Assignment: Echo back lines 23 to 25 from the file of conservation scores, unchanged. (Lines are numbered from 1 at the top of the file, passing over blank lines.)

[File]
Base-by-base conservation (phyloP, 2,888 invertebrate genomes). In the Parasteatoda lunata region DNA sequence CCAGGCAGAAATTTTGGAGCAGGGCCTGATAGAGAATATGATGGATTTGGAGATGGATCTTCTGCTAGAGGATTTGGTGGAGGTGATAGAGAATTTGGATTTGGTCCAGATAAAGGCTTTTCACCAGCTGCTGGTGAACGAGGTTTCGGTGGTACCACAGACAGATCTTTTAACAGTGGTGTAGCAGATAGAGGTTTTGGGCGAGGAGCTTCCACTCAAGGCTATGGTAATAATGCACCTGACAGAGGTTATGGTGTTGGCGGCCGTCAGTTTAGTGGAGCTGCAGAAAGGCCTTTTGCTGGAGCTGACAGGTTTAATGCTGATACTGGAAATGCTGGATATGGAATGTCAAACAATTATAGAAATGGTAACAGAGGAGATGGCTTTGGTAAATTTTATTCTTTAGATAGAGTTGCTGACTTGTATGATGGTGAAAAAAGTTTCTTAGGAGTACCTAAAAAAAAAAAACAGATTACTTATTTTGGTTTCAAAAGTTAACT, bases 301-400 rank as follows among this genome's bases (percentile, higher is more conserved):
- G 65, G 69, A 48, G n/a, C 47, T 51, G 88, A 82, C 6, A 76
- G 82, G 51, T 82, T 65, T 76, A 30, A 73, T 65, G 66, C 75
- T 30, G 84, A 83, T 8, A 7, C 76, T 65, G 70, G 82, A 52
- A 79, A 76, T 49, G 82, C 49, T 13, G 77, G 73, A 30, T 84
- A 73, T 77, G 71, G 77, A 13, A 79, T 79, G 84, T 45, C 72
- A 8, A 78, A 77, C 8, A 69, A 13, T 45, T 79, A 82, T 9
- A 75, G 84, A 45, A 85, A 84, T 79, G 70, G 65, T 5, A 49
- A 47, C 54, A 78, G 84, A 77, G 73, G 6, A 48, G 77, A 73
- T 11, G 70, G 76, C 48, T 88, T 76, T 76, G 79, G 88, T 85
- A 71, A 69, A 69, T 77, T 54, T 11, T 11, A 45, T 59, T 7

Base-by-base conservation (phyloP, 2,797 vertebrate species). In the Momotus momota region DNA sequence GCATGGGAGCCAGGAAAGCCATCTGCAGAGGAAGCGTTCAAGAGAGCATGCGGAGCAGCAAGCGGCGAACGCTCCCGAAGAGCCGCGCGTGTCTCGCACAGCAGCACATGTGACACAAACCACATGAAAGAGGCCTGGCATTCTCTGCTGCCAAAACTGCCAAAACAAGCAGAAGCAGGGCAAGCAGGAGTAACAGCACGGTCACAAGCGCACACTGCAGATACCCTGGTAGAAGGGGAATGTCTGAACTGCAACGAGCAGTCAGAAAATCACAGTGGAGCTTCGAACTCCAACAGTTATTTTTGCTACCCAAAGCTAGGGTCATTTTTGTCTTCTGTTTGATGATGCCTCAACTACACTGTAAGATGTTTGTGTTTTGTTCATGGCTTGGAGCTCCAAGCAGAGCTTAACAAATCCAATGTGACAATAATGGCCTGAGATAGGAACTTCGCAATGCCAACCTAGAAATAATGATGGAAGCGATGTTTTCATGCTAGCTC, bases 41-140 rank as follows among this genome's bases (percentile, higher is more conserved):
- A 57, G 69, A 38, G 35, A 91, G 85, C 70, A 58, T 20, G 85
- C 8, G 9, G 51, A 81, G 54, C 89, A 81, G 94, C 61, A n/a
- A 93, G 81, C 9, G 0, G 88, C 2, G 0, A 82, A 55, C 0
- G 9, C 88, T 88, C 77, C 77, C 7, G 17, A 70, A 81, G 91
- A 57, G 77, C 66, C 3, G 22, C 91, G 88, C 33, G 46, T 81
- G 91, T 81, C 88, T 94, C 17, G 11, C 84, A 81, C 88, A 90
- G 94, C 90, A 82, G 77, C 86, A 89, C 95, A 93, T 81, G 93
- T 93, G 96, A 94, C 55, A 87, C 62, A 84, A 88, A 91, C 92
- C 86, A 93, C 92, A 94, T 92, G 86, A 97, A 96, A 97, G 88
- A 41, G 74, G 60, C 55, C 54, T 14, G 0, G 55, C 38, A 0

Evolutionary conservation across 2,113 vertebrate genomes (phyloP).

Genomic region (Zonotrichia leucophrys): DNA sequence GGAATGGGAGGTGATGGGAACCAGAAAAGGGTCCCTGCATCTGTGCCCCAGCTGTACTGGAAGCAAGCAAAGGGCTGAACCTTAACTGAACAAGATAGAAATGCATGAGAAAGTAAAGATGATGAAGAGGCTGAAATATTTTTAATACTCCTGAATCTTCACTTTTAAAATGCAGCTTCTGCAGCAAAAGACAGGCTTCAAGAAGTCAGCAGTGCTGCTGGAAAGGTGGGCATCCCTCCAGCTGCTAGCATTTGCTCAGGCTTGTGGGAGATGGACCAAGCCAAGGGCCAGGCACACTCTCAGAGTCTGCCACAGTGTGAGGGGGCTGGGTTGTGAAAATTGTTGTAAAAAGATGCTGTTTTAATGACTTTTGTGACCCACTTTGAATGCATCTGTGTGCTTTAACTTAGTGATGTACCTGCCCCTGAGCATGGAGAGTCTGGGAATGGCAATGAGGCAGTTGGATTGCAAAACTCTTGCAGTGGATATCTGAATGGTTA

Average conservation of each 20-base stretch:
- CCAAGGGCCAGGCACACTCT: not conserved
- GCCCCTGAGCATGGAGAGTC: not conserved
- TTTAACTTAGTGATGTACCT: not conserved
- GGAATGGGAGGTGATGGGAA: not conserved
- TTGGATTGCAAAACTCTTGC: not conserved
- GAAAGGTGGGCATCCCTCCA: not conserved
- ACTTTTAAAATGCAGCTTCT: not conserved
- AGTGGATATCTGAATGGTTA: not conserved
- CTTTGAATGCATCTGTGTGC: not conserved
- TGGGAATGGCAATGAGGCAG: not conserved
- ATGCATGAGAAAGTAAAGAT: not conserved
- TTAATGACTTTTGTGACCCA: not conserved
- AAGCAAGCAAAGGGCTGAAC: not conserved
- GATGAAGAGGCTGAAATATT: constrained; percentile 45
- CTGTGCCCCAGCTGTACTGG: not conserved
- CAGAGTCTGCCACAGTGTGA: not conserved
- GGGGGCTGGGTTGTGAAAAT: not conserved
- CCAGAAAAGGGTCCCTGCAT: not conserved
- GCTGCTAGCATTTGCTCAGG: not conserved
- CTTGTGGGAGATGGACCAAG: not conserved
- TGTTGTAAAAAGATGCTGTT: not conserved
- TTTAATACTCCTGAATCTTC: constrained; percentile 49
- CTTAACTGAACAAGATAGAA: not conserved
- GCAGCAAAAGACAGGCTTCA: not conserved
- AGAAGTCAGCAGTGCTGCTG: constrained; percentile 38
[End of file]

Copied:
Evolutionary conservation across 2,113 vertebrate genomes (phyloP).

Genomic region (Zonotrichia leucophrys): DNA sequence GGAATGGGAGGTGATGGGAACCAGAAAAGGGTCCCTGCATCTGTGCCCCAGCTGTACTGGAAGCAAGCAAAGGGCTGAACCTTAACTGAACAAGATAGAAATGCATGAGAAAGTAAAGATGATGAAGAGGCTGAAATATTTTTAATACTCCTGAATCTTCACTTTTAAAATGCAGCTTCTGCAGCAAAAGACAGGCTTCAAGAAGTCAGCAGTGCTGCTGGAAAGGTGGGCATCCCTCCAGCTGCTAGCATTTGCTCAGGCTTGTGGGAGATGGACCAAGCCAAGGGCCAGGCACACTCTCAGAGTCTGCCACAGTGTGAGGGGGCTGGGTTGTGAAAATTGTTGTAAAAAGATGCTGTTTTAATGACTTTTGTGACCCACTTTGAATGCATCTGTGTGCTTTAACTTAGTGATGTACCTGCCCCTGAGCATGGAGAGTCTGGGAATGGCAATGAGGCAGTTGGATTGCAAAACTCTTGCAGTGGATATCTGAATGGTTA

Average conservation of each 20-base stretch: